Proposed sustainable transition pathways for moving away from natural gas in domestic heating focus on two main energy vectors: electricity and hydrogen. Electrification would be implemented using vapour-compression heat pumps, while hydrogen could substitute natural gas in boilers or be used in thermally–driven absorption heat pumps. Researchers on the IDLES Programme at Imperial College London have developed a consistent thermodynamic and economic methodology to assess the competitiveness of these options. In a new paper published in Energy Conversion and Management, the three technologies, along with the option of district heating, are for the first time compared for different weather/ambient conditions and fuel-price scenarios, first from a homeowner’s and then from a whole-energy system perspective. Here, the authors explain the research and its findings.
Andreas V. Olympios1, Marko Aunedi2, Matthias Mersch1,3, Aniruddh Krishnaswamy1, Corinne Stollery1, Antonio M. Pantaleo1,4, Paul Sapin1, Goran Strbac2, Christos N. Markides1*.
What is the motivation behind this research?
Many economies around the world have committed to net-zero carbon emissions by 2050. Despite recent advancements in renewable energy generation, when it comes to heating, there are still many challenges and a lack of a clear strategy. Currently, domestic heating is dominated by fossil fuel technologies. The main technologies that are being proposed to replace fossil-fuel-based systems are electric heat pumps and hydrogen boilers, which are locally carbon-neutral technologies.
Why is this work valuable?
The paper provides insights into the potential of currently proposed domestic heating options and into the key technoeconomic factors that influence their competitiveness in the context of heating decarbonisation. A comparison from both homeowners’ and a whole-energy system perspectives was conducted and provides evidence to support both technology advancement and energy policy.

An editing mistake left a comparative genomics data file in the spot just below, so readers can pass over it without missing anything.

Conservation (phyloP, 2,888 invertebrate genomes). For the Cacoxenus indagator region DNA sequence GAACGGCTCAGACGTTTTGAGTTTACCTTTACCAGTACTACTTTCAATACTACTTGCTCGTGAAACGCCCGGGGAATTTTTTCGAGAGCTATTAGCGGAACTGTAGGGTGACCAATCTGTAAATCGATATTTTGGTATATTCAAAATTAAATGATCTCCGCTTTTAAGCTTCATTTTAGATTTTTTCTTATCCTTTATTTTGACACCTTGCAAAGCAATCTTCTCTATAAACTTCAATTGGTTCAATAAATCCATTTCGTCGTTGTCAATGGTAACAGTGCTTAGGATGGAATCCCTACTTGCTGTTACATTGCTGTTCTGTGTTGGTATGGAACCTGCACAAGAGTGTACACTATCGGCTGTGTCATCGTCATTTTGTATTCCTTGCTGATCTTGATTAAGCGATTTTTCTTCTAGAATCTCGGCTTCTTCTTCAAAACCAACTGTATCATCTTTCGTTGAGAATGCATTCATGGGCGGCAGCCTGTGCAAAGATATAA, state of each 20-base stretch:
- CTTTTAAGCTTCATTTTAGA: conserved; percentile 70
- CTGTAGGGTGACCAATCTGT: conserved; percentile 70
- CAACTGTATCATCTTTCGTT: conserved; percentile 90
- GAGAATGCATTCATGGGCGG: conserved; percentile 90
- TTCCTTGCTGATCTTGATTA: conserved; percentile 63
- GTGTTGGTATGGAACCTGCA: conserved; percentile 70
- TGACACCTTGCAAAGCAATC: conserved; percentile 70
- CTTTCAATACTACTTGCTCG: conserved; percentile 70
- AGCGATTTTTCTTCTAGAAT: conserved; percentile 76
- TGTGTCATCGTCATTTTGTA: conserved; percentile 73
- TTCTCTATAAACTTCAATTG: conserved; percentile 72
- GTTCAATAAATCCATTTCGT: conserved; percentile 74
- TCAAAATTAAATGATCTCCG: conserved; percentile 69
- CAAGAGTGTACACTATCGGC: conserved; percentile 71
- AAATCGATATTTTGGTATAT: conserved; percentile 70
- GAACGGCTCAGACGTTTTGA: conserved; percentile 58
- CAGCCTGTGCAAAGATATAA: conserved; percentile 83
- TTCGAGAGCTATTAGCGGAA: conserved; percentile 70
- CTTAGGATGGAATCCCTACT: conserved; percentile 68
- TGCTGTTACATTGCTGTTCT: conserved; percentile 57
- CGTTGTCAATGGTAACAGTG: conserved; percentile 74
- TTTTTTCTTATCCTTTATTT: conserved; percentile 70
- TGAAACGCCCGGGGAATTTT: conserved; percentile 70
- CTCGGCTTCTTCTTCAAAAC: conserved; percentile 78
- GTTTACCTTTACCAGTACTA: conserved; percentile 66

What is new in this paper compared to previous work?
Although the concepts of electrification and hydrogen in the context of heat decarbonisation have been explored in the past, a comprehensive technoeconomic comparison of domestic electrical- and hydrogen-driven heating technologies that captures how their performance and cost depend on their design and operation, has not been presented in the literature thus far. Furthermore, to the best of the authors’ knowledge, the potential of absorption heat pumps has never been explored using comprehensive design and costing methods in the context of heating decarbonisation.
In the paper, comprehensive thermodynamic and component-costing models of a domestic electric heat pump, an absorption heat pump driven by heat from a hydrogen boiler, and of a standalone hydrogen boiler were developed. Using an average UK household as a case study, the technologies were sized and costed using a framework of consistent modelling approaches and assumptions. Along with the option of district heating (DH), the competitiveness of the different options was first assessed for various electricity, hydrogen and DH prices from a homeowner’s perspective. Then, the developed models were used to provide inputs to a whole-energy system model of the UK, which was used to investigate the effects of the uptake of these technologies on the energy system transition cost and technology mix.